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6 Works of Narrative Journalism That Challenge Long-Held Beliefs

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Steph Auteri

Senior Contributor

Steph Auteri is a journalist who has written for the Atlantic, the Washington Post, Pacific Standard, VICE, and elsewhere. Her more creative work has appeared in Creative Nonfiction, under the gum tree, Poets & Writers, and other publications, and she is the Essays Editor for Hippocampus Magazine. Her essay, "The Fear That Lives Next to My Heart," published in Southwest Review, was listed as a Notable Essay in Best American Essays 2021. She also writes bookish stuff here and at the Feminist Book Club, is the author of A Dirty Word, and is the founder of Guerrilla Sex Ed. When not working, she enjoys yoga, embroidery, singing, cat snuggling, and staring at the birds in her backyard feeder. You can learn more at and follow her on Insta/Threads at @stephauteri.

I can hardly believe it’s been over two years since I read “An Unbelievable Story of Rape,” an incredible work of collaborative narrative journalism that was co-published by ProPublica and the Marshall Project. At the time I read the investigative longread, I couldn’t help marveling over how solid the reporting was. As I oftentimes tend to do when reading nonfiction, I used the piece as a master class in how I could become a stronger writer.

At the same time, I couldn’t help but be wrapped up in the story of a nightmare: a woman who reports a rape and is made out to be a liar, only to later find herself vindicated…but only after years of pain. It was a horrifying story, large enough to fill an entire book.

Two years later, we have that book, in T. Christian Miller and Ken Armstrong’s A False Report, a work that uses the original story as a jumping off point to challenge our assumptions about false rape accusations. At a time when one common, dismissive response to #metoo is that some of those allegations of sexual assault must be false, it ably lays out how even those reports that have officially been deemed false in the past may not necessarily be so.

Reading A False Report reminded me of why I love narrative journalism so much. I find that its greatest power is in putting a face to the most controversial issues, and then using that human connection to push back against the most stubborn and long-held beliefs. It may not effect change. Not at first. But at the very least, it gives us an in.

Here are six works of narrative journalism you might want to read for yourself:

A False Report: A True Story of Rape in America by T. Christian Miller & Ken ArmstrongA False Report by T. Christian Miller and Ken Armstrong

For all the reasons mentioned above, I want to throw this book at everyone who has ever said to me, “Those allegations can’t all be true.” Perhaps not, but this book makes a good case for why some of the assumptions about rape allegations—and the assumptions about the ways in which a victim is “supposed” to act—are based upon skewed data.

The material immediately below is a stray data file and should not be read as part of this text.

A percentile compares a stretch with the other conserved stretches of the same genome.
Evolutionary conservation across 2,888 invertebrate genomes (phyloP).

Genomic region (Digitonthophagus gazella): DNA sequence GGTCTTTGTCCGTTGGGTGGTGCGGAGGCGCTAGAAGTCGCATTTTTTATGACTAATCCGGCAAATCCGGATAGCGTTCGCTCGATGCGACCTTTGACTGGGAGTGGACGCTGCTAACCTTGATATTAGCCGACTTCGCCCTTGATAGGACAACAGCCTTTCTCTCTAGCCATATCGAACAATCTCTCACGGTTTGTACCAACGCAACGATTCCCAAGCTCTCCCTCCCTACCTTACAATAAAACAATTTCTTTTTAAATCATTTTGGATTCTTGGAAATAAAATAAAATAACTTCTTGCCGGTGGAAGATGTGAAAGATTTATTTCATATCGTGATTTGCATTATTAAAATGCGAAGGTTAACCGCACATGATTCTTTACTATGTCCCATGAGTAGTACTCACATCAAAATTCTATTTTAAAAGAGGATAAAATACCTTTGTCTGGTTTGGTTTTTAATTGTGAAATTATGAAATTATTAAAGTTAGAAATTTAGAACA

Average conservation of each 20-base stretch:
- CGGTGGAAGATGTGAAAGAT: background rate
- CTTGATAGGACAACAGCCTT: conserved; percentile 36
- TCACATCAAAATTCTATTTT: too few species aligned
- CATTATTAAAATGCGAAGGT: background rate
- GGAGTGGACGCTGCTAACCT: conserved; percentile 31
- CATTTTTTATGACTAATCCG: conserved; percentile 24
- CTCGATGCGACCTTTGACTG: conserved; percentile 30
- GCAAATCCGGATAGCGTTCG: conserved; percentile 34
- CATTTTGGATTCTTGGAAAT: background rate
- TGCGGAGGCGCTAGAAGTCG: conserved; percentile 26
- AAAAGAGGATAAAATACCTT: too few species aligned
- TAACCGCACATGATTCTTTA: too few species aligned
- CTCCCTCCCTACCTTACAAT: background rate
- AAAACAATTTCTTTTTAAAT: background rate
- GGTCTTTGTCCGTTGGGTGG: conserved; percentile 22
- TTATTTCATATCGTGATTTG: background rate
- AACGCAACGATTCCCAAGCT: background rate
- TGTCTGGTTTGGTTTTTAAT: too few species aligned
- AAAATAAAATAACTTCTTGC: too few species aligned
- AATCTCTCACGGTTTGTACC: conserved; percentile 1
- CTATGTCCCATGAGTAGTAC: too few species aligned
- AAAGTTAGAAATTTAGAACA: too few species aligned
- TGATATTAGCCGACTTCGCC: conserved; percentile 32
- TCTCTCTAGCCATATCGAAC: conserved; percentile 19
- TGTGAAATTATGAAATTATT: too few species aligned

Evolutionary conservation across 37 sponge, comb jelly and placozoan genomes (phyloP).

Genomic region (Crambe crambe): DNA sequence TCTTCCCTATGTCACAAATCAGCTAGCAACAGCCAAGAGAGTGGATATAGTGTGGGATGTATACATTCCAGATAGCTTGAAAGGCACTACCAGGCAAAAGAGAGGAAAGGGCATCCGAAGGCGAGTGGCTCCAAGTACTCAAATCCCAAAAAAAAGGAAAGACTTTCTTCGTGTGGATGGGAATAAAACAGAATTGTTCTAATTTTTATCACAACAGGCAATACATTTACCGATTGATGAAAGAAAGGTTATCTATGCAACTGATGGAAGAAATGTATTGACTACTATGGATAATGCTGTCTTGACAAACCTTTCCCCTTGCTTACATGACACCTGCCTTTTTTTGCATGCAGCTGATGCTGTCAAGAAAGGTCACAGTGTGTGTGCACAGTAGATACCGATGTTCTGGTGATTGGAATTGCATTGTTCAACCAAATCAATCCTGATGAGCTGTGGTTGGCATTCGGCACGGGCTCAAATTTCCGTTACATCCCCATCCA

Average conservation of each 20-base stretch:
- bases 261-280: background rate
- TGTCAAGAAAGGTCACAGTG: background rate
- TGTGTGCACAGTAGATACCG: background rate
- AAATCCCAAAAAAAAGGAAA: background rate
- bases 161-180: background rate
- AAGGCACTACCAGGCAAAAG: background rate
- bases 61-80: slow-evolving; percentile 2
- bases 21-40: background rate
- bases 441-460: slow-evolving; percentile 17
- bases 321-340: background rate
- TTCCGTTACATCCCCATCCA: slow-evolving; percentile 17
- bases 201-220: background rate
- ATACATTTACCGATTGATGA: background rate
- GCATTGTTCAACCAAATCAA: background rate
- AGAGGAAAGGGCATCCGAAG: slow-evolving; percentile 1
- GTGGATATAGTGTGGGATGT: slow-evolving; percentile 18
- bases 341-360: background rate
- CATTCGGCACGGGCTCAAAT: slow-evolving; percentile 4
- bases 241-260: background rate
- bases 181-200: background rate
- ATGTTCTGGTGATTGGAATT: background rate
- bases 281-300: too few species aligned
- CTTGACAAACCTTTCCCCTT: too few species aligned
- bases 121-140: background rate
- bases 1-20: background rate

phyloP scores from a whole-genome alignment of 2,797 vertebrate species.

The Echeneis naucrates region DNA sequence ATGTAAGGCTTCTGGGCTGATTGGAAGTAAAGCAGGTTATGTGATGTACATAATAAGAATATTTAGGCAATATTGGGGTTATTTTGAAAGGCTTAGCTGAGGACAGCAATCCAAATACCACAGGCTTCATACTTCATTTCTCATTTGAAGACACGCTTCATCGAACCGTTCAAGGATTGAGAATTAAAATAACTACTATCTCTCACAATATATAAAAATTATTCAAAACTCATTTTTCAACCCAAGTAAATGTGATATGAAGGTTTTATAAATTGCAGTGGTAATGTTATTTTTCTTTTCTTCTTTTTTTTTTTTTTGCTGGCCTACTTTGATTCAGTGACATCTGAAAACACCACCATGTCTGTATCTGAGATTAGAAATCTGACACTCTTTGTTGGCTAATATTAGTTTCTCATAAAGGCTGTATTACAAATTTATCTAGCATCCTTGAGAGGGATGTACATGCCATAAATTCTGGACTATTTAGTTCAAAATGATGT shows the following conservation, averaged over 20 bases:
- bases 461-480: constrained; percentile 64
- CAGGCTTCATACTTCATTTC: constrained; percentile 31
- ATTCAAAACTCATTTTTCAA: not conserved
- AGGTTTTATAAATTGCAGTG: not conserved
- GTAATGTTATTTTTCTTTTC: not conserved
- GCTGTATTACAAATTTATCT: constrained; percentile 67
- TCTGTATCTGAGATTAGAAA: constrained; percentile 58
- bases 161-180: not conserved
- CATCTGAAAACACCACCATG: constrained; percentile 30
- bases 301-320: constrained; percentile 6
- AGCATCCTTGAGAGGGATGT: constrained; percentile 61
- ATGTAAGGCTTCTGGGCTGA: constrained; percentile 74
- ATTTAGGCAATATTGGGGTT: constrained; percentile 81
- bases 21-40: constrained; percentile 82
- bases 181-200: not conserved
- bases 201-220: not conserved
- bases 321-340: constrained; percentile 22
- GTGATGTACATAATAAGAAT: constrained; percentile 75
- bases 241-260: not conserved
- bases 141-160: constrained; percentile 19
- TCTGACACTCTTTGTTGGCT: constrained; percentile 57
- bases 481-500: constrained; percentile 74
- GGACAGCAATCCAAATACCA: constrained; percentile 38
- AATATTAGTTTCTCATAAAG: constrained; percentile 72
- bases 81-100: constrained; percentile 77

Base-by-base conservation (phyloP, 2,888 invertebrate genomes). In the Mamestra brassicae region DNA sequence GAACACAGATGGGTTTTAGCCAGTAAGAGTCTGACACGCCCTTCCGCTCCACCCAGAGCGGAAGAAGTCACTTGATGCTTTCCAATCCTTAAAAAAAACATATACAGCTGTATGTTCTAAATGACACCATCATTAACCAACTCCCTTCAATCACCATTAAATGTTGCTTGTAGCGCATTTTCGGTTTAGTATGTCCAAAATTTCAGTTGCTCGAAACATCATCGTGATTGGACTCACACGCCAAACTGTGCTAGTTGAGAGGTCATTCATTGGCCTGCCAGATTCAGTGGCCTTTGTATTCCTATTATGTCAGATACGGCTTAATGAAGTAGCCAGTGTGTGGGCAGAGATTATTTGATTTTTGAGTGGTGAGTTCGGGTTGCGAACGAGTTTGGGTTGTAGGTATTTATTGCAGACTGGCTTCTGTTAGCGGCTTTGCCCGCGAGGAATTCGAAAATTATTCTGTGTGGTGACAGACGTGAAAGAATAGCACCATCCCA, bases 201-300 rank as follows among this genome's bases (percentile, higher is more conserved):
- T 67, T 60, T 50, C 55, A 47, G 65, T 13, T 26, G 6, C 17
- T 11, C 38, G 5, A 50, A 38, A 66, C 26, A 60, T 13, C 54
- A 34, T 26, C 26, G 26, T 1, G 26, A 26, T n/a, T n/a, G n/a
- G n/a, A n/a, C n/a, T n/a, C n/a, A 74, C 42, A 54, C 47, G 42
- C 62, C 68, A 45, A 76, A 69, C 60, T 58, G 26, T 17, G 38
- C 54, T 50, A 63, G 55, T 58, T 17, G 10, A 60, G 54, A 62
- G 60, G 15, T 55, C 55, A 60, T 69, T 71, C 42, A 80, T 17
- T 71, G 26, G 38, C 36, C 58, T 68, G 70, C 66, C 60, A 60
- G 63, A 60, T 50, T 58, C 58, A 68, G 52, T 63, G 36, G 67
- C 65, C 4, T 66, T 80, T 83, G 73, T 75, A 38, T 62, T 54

Being Mortal by Atul Gawande

By the time I made my way to this book, I was already sold on the idea that we all deserve a more dignified death, one over which we have greater control. But as our medical capabilities have grown, our culture seems to become more and more attached to the idea of cheating death, even at the expense of a good quality of life. Gawande’s book does a great job of showing why we shouldn’t lean too heavily on the fruits of scientific and technological progress.

Selling Sickness by Ray Moynihan and Alan Cassels

We’ve steadily become more aware of the ways in which we, as a people, are often over-diagnosed and overmedicated. Moynihan’s work almost 15 years ago was part of that awakening. In Selling Sickness, he and Cassels show us how the pharmaceutical industry has created medical disorders out of natural bodily processes. (P.S. Moynihan and Barbara Mintzes did the same thing for the diagnosis of female sexual dysfunction in 2010, with Sex, Lies and Pharmaceuticals.)

When Sex Goes to SchoolWhen Sex Goes to School by Kristin Luker

This book about the sex ed wars impressed me because of its unbiased approach to a topic that tends to make people on either side very emotional. I myself can’t talk about the importance of comprehensive sexuality education without losing my head and making reductive assumptions about those who would oppose it. So I appreciated Luker’s ability to keep a cool head and help me to understand (not agree with; understand) the other side.

The Science of Yoga by William J. Broad

I have to chuckle every time I think of this book. In advance of its publication in 2012, the New York Times published an excerpt of the book—completely out of context—that had the yoga world in an uproar. The trollish title: “How Yoga Can Wreck Your Body.” All of my fellow yoga teachers raved about how much they hated the author, and how they would never in a million years read the book. I immediately decided to read the book, and found it to be a smart, well-researched piece of work that puts the Americanized practice of yoga in its place at a time when it was being touted as the cure for every damn thing. In the end, though, it told me what I already knew: Yoga can be a force for good but, when you push it too hard, you’re gonna get hurt.

Black and Blue by Jeff Pegues

Finally, while this book has received less attention than Matt Taibbi’s I Can’t Breathe and Paul Butler’s Chokehold, Pegues manages to do what Luker does in her above-mentioned book: give a voice to both sides of a formidable divide, one that pits police and black communities against each other. And in the end, he even comes up with some possible solutions to the ongoing tension.

Which work of narrative journalism, whether book-length or otherwise, has blown your mind?